JUST up the hill from the main square is the Red Lion. It’s a real old market-town pub: just one small main room, and one old geezer on a bench (the night I visited) sipping slowly on pint after pint, a fire gently hissing away, and a lively and lissome barmaid joking with a couple of young men at the bar. And nothing on offer but drink. (At lunchtime you might be lucky enough to get a cheese roll.) This is a pub that has made no compromise with the times. The brown linoleum floor, the mix of tables, the darts board, the Aunt Sally at the back (a peculiarly delightful game played only in Oxfordshire and three neighboring shires, involving wooden battens, a clay pot and a lot of tipsy near-misses) — this place can hardly have changed since the ’70s, or even the ’50s. The creed might be: If the beer’s kept well, the pub is delivering itself of its chief charge.It's easily the best piece of beer writing I've encountered since Michael Jackson's death. Don't cheat yourself: go read the whole thing. Photo essay here.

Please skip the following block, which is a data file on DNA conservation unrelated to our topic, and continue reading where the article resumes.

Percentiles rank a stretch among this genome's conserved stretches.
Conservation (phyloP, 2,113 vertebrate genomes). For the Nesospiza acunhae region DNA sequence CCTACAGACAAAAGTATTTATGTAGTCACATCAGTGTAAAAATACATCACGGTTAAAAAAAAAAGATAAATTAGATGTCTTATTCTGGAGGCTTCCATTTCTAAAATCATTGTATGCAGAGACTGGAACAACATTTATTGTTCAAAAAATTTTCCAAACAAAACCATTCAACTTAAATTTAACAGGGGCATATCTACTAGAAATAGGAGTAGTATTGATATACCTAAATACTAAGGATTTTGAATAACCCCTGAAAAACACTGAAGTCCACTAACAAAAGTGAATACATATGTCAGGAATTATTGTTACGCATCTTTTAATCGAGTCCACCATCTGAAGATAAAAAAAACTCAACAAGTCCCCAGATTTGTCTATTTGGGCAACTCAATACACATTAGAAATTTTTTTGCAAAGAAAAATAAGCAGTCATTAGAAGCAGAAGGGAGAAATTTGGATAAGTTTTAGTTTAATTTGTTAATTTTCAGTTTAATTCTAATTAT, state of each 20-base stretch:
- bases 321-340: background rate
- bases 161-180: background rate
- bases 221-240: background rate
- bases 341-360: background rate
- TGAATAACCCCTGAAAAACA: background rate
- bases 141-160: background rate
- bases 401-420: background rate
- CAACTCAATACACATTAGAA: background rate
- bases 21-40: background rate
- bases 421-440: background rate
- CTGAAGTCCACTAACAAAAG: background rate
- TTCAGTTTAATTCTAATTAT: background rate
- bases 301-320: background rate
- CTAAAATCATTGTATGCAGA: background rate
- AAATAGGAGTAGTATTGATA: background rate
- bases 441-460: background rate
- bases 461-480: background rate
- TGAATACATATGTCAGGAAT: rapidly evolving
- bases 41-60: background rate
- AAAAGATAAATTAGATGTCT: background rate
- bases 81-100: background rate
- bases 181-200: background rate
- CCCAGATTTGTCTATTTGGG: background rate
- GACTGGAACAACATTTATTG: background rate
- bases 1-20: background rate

Monday, July 20, 2009
You must go read "Going Back in Time in Old England, Sip by Sip" by Henry Shukman in yesterday's NY Times. He's a novelist and he directs his lush prose at the pubs of Cotswold in such a fetching manner that I regret not being in one at this moment: